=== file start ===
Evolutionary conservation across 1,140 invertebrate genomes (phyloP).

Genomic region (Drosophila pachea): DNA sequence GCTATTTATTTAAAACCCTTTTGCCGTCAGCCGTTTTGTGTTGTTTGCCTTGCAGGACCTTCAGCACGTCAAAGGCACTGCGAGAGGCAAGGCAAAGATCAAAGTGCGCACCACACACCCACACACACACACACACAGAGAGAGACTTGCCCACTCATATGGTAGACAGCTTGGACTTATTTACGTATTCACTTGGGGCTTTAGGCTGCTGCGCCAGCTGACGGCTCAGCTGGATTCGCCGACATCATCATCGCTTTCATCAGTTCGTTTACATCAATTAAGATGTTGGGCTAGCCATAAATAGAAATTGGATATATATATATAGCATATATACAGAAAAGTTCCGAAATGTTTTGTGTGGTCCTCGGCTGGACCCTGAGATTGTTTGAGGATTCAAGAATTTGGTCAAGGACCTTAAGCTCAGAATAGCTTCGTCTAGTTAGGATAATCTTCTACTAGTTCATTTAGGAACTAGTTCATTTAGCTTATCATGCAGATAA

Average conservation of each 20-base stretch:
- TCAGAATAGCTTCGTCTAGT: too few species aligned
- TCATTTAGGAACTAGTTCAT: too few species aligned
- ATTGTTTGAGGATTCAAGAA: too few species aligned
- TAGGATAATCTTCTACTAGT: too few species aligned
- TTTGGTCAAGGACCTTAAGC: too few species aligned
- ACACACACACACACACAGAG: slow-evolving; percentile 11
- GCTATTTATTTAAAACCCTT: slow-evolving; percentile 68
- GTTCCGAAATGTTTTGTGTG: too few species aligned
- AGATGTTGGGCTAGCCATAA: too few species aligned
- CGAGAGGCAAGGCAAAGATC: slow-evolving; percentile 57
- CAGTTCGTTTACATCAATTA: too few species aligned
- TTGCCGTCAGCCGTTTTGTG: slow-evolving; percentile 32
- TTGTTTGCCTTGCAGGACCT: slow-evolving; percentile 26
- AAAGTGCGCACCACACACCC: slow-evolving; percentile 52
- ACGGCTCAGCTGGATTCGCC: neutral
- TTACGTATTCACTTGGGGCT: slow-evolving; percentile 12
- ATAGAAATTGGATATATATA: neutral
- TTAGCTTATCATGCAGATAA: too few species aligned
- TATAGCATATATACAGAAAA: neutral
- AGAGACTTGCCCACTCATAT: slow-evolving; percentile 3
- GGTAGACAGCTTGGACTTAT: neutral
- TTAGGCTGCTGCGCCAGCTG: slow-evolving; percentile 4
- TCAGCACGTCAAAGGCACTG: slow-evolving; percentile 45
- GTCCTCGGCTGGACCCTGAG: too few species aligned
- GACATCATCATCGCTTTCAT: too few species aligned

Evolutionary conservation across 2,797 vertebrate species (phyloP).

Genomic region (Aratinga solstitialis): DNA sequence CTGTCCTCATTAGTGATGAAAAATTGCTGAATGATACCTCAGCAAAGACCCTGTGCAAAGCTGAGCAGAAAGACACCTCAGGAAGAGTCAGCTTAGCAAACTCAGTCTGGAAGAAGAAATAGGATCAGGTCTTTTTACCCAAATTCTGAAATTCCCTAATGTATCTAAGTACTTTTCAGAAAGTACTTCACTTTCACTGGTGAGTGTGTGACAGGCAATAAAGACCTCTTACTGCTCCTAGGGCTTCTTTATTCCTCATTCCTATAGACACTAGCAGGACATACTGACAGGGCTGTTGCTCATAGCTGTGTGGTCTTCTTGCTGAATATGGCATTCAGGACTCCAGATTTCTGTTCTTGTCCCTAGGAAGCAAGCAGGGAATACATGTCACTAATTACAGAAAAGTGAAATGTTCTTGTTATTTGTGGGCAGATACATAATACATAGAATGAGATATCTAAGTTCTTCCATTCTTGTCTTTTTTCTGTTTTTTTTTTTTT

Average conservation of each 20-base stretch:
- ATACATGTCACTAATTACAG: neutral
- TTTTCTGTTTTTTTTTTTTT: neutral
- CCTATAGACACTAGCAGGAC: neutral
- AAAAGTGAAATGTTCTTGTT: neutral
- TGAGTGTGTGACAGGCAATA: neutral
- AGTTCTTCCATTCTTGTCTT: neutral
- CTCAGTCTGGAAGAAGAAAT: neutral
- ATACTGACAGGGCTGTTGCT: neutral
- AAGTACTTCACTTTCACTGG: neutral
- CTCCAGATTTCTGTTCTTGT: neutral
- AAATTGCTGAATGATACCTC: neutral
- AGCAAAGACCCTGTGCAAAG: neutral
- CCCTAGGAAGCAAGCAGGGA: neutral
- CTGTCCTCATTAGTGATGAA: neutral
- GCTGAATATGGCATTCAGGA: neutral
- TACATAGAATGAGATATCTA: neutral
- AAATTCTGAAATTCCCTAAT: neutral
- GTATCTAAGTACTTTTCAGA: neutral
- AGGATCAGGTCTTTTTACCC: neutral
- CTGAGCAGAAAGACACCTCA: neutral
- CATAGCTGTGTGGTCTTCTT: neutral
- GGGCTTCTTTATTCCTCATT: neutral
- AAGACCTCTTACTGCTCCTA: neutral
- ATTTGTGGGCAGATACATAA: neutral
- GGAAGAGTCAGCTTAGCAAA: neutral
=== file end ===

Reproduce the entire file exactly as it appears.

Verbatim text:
Evolutionary conservation across 1,140 invertebrate genomes (phyloP).

Genomic region (Drosophila pachea): DNA sequence GCTATTTATTTAAAACCCTTTTGCCGTCAGCCGTTTTGTGTTGTTTGCCTTGCAGGACCTTCAGCACGTCAAAGGCACTGCGAGAGGCAAGGCAAAGATCAAAGTGCGCACCACACACCCACACACACACACACACAGAGAGAGACTTGCCCACTCATATGGTAGACAGCTTGGACTTATTTACGTATTCACTTGGGGCTTTAGGCTGCTGCGCCAGCTGACGGCTCAGCTGGATTCGCCGACATCATCATCGCTTTCATCAGTTCGTTTACATCAATTAAGATGTTGGGCTAGCCATAAATAGAAATTGGATATATATATATAGCATATATACAGAAAAGTTCCGAAATGTTTTGTGTGGTCCTCGGCTGGACCCTGAGATTGTTTGAGGATTCAAGAATTTGGTCAAGGACCTTAAGCTCAGAATAGCTTCGTCTAGTTAGGATAATCTTCTACTAGTTCATTTAGGAACTAGTTCATTTAGCTTATCATGCAGATAA

Average conservation of each 20-base stretch:
- TCAGAATAGCTTCGTCTAGT: too few species aligned
- TCATTTAGGAACTAGTTCAT: too few species aligned
- ATTGTTTGAGGATTCAAGAA: too few species aligned
- TAGGATAATCTTCTACTAGT: too few species aligned
- TTTGGTCAAGGACCTTAAGC: too few species aligned
- ACACACACACACACACAGAG: slow-evolving; percentile 11
- GCTATTTATTTAAAACCCTT: slow-evolving; percentile 68
- GTTCCGAAATGTTTTGTGTG: too few species aligned
- AGATGTTGGGCTAGCCATAA: too few species aligned
- CGAGAGGCAAGGCAAAGATC: slow-evolving; percentile 57
- CAGTTCGTTTACATCAATTA: too few species aligned
- TTGCCGTCAGCCGTTTTGTG: slow-evolving; percentile 32
- TTGTTTGCCTTGCAGGACCT: slow-evolving; percentile 26
- AAAGTGCGCACCACACACCC: slow-evolving; percentile 52
- ACGGCTCAGCTGGATTCGCC: neutral
- TTACGTATTCACTTGGGGCT: slow-evolving; percentile 12
- ATAGAAATTGGATATATATA: neutral
- TTAGCTTATCATGCAGATAA: too few species aligned
- TATAGCATATATACAGAAAA: neutral
- AGAGACTTGCCCACTCATAT: slow-evolving; percentile 3
- GGTAGACAGCTTGGACTTAT: neutral
- TTAGGCTGCTGCGCCAGCTG: slow-evolving; percentile 4
- TCAGCACGTCAAAGGCACTG: slow-evolving; percentile 45
- GTCCTCGGCTGGACCCTGAG: too few species aligned
- GACATCATCATCGCTTTCAT: too few species aligned

Evolutionary conservation across 2,797 vertebrate species (phyloP).

Genomic region (Aratinga solstitialis): DNA sequence CTGTCCTCATTAGTGATGAAAAATTGCTGAATGATACCTCAGCAAAGACCCTGTGCAAAGCTGAGCAGAAAGACACCTCAGGAAGAGTCAGCTTAGCAAACTCAGTCTGGAAGAAGAAATAGGATCAGGTCTTTTTACCCAAATTCTGAAATTCCCTAATGTATCTAAGTACTTTTCAGAAAGTACTTCACTTTCACTGGTGAGTGTGTGACAGGCAATAAAGACCTCTTACTGCTCCTAGGGCTTCTTTATTCCTCATTCCTATAGACACTAGCAGGACATACTGACAGGGCTGTTGCTCATAGCTGTGTGGTCTTCTTGCTGAATATGGCATTCAGGACTCCAGATTTCTGTTCTTGTCCCTAGGAAGCAAGCAGGGAATACATGTCACTAATTACAGAAAAGTGAAATGTTCTTGTTATTTGTGGGCAGATACATAATACATAGAATGAGATATCTAAGTTCTTCCATTCTTGTCTTTTTTCTGTTTTTTTTTTTTT

Average conservation of each 20-base stretch:
- ATACATGTCACTAATTACAG: neutral
- TTTTCTGTTTTTTTTTTTTT: neutral
- CCTATAGACACTAGCAGGAC: neutral
- AAAAGTGAAATGTTCTTGTT: neutral
- TGAGTGTGTGACAGGCAATA: neutral
- AGTTCTTCCATTCTTGTCTT: neutral
- CTCAGTCTGGAAGAAGAAAT: neutral
- ATACTGACAGGGCTGTTGCT: neutral
- AAGTACTTCACTTTCACTGG: neutral
- CTCCAGATTTCTGTTCTTGT: neutral
- AAATTGCTGAATGATACCTC: neutral
- AGCAAAGACCCTGTGCAAAG: neutral
- CCCTAGGAAGCAAGCAGGGA: neutral
- CTGTCCTCATTAGTGATGAA: neutral
- GCTGAATATGGCATTCAGGA: neutral
- TACATAGAATGAGATATCTA: neutral
- AAATTCTGAAATTCCCTAAT: neutral
- GTATCTAAGTACTTTTCAGA: neutral
- AGGATCAGGTCTTTTTACCC: neutral
- CTGAGCAGAAAGACACCTCA: neutral
- CATAGCTGTGTGGTCTTCTT: neutral
- GGGCTTCTTTATTCCTCATT: neutral
- AAGACCTCTTACTGCTCCTA: neutral
- ATTTGTGGGCAGATACATAA: neutral
- GGAAGAGTCAGCTTAGCAAA: neutral